Pocket doors are so delightful in and of themselves. They appear when you need them, get tucked away when you don't, and make it easy to define rooms while keeping an open floor plan. Add to the pocket door a joyful patterned wallpaper surprise, and you will be sent right into fits of visual jubilation! Or something ;) Today we're sharing two simple and impactful pocket door makeovers that zhuzh up your space in a jiffy.
Anjelika Temple here, co-founder of Brit + Co and proud owner of several pocket doors! When I moved into my first real grown-up house a couple years ago, I knew I wanted to incorporate wallpaper so reached out to our friends at Chasing Paper to see how we might collaborate. It felt like a total lightbulb moment when I realized I could create a surprise pop of pattern on a couple sets of pocket doors.
Not only is it a whimsical way to bring color into a space, but the doors double as picture-perfect backdrops for all your SFH (selfies from home, obvs).
A few pro tips about install:
- Removable wallpaper is miraculously forgiving! You can take it on and off multiple times without it losing integrity (or mucking up your surface).
- I ordered this adhesive wallpaper installation kit with a squeegee and xacto knife and it worked super well. I also recommend a sharp pair of scissors for cutting longer lines.
- This is a two-person job! Get a friend, put on a playlist, and get ready to bond.
- Wild, organic patterns like Tally are great because it's challenging to spot any imperfections in pattern alignment; keep pattern choice in mind if you've got a lot of corners to match up. More geometric patterns and larger shapes leave less room for error (but are awesome in their own right!).
BATHROOM POCKET DOORS
In our primary bathroom, we chose the wallpaper pattern Tally, designed by Kelly Ventura, in White and Navy. In our space, the navy reads as a soft black, which is perfect for the space. It's easy to combine an ever-rotating collection of linens with the Tally pattern.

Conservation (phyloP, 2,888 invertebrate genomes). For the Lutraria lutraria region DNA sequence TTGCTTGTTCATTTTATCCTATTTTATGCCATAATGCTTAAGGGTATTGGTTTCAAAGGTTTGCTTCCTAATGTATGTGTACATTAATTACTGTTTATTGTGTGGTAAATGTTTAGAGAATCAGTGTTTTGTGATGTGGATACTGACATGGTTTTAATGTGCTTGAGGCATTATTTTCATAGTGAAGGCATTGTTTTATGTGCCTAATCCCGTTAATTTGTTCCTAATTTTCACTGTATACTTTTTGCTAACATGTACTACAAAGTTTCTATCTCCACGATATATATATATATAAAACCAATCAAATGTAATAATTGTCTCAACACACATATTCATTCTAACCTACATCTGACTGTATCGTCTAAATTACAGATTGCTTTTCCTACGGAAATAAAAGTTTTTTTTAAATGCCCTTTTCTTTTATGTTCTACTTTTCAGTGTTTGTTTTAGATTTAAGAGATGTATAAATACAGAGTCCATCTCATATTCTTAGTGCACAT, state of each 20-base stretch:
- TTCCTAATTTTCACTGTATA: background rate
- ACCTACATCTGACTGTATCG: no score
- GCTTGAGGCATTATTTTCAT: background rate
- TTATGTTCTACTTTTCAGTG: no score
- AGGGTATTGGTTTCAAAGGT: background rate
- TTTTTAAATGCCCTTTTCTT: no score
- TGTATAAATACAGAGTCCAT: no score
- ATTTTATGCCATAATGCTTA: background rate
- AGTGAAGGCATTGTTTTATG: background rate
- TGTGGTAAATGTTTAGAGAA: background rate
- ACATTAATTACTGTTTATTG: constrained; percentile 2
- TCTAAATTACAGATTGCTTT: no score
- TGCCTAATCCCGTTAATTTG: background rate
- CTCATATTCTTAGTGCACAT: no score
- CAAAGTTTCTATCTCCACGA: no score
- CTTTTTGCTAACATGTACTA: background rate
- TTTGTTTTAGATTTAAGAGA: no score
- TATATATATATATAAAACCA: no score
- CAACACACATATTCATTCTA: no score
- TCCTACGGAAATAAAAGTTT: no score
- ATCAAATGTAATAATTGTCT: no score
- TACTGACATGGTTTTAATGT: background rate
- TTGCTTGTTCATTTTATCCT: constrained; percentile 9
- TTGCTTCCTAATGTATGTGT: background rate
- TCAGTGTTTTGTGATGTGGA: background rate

I love how the white trim becomes the perfect frame around this pocket door piece of art.
My favorite moment in this space is the fact that you actually get a third pop of pattern thanks to our serendipitously placed mirror!
And yes, this one works pretty darn well as a backdrop too ;)
LIVING ROOM DOUBLE DOORS
This set of doors is definitely a focal point of our home. It separates our living room from our primary bedroom which opens onto our backyard. The doors are pretty much always open, but when they're closed we wanted to evoke a fun, nature-inspired vibe. With that in mind, we selected the Lines and Moons pattern by Thimblepress in Green and Brown.
Earth mama vibes up in here! I love how the shapes and colors echo the ferns you see through the windows and the acorn wood details throughout the house.
Love this pattern moment, and xacto-ing out the door handle is def on the oddly satisfying DIY list.
For a pattern lover like me, I love that now I have this instant photo backdrop!
Thanks to Chasing Paper for providing these rolls of pure pattern amazingness. Head to chasingpaper.com to find our own favorites and start adding patterns to your home!
(Wallpaper wingwoman: Kayla Haykin; Photography: Kurt Andre)